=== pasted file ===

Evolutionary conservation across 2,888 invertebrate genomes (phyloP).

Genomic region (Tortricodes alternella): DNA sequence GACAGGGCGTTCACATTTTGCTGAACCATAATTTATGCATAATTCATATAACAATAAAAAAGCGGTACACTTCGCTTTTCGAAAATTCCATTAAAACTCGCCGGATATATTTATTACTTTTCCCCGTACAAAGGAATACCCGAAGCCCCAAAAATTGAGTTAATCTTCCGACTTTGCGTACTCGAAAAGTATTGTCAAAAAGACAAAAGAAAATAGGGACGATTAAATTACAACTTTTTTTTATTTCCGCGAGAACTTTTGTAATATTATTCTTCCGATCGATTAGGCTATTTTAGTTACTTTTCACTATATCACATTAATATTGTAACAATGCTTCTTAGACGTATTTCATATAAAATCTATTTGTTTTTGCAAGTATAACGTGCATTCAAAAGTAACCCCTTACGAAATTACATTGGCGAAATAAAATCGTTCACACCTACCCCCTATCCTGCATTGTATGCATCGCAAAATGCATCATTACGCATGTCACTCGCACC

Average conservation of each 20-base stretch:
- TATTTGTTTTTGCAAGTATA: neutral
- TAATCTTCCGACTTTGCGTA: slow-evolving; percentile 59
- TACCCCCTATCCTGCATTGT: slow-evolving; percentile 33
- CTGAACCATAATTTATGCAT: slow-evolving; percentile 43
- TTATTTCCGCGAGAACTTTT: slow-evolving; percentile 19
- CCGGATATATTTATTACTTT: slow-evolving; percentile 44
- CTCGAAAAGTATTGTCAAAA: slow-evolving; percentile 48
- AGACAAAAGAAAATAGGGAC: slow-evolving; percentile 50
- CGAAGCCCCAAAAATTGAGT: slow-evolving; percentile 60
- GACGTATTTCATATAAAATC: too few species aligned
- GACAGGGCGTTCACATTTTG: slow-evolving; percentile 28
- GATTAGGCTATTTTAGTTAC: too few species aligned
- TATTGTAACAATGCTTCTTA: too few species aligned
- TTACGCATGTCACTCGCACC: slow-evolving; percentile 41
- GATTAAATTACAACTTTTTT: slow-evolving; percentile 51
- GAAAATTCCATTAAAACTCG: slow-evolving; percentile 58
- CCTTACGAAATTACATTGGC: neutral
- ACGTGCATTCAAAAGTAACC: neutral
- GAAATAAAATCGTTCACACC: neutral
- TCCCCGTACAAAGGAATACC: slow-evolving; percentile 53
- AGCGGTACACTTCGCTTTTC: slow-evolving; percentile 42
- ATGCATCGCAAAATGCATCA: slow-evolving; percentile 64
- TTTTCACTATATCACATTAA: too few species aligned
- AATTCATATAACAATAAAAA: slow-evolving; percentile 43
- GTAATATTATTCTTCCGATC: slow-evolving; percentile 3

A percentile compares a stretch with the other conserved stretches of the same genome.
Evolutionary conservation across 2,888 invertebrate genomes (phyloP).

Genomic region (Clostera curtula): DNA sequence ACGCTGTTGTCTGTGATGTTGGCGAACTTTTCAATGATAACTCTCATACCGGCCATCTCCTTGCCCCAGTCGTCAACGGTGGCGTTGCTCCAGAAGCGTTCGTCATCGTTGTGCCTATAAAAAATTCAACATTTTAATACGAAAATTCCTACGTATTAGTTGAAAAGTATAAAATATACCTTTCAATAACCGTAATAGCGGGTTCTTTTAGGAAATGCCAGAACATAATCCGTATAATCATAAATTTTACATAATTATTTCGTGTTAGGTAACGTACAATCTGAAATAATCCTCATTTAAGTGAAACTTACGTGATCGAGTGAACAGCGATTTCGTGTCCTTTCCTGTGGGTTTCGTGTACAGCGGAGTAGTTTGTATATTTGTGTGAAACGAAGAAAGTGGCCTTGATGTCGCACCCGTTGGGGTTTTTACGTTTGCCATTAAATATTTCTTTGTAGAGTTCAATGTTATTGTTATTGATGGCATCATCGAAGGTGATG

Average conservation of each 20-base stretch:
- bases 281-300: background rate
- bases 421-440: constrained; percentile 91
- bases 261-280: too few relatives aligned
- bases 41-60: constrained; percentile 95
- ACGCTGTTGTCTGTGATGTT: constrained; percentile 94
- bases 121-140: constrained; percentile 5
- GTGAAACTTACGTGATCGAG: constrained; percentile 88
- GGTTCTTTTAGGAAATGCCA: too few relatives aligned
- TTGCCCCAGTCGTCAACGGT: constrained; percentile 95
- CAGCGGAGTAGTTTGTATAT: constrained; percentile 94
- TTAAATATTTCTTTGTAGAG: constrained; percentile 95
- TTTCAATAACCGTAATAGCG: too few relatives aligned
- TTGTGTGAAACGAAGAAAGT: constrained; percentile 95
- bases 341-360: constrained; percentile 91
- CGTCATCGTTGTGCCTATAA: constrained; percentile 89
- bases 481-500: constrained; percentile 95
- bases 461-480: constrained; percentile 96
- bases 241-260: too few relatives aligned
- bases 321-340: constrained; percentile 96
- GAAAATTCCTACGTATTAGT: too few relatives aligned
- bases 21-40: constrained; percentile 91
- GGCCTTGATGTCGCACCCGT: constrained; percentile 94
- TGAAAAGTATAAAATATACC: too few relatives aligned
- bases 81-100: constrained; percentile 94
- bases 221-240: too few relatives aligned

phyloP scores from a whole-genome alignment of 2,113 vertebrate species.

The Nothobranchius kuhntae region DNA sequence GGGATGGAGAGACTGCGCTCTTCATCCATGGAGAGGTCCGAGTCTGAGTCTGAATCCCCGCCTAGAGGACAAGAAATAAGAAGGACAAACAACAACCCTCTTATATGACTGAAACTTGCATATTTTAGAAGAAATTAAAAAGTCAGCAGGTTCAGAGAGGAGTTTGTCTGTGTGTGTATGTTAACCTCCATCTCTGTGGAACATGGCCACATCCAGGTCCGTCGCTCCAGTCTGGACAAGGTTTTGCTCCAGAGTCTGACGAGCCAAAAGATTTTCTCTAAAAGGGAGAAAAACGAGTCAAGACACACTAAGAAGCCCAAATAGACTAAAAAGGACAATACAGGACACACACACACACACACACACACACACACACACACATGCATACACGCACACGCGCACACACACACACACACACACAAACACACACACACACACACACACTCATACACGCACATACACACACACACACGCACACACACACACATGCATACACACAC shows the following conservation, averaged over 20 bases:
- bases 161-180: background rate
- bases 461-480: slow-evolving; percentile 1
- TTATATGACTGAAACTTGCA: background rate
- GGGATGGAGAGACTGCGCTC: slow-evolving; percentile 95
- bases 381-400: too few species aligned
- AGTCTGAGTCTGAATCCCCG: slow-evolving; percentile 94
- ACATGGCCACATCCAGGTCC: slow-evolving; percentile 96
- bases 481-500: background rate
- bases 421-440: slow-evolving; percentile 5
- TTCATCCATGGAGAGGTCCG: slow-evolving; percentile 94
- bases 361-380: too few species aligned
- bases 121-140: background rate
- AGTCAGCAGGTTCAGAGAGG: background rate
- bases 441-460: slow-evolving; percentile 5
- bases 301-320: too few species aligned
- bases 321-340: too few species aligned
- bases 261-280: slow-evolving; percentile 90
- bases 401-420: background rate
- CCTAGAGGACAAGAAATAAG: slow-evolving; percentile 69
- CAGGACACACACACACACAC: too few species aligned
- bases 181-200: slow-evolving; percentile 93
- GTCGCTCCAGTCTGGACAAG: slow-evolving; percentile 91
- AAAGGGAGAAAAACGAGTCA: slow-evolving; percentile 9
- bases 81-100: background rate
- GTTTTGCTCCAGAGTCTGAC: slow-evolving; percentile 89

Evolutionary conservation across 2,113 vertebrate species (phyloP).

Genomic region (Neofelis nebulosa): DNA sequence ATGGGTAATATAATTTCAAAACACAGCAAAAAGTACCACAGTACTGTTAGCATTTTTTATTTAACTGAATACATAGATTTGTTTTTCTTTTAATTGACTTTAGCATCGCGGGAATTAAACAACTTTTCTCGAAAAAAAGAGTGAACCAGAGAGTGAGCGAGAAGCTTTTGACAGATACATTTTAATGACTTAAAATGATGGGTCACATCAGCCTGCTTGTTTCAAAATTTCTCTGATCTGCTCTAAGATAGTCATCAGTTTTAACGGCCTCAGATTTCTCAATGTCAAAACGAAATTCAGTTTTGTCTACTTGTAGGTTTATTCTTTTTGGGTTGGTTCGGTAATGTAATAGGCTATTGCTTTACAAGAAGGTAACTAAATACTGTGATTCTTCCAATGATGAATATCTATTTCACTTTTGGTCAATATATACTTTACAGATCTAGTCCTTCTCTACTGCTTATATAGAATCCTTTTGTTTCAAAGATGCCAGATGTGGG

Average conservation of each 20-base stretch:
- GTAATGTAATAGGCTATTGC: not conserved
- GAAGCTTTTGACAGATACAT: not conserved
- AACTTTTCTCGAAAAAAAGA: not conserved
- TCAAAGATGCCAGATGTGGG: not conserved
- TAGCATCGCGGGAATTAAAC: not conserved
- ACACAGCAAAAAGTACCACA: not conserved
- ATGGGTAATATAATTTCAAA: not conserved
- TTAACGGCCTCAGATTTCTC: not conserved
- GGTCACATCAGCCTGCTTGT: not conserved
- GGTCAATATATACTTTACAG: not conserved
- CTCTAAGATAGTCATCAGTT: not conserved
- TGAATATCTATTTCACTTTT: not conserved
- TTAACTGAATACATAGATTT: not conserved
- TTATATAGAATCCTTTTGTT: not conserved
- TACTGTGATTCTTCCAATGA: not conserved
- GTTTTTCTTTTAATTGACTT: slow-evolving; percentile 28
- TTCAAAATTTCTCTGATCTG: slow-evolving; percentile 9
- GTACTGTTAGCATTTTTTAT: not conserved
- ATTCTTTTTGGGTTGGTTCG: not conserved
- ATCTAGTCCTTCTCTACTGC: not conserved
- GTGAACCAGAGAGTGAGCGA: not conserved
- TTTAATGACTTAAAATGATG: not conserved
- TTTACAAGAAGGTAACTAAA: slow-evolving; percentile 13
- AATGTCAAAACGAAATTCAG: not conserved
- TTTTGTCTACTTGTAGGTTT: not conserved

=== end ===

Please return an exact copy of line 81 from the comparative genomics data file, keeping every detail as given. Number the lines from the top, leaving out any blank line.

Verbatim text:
- GTCGCTCCAGTCTGGACAAG: slow-evolving; percentile 91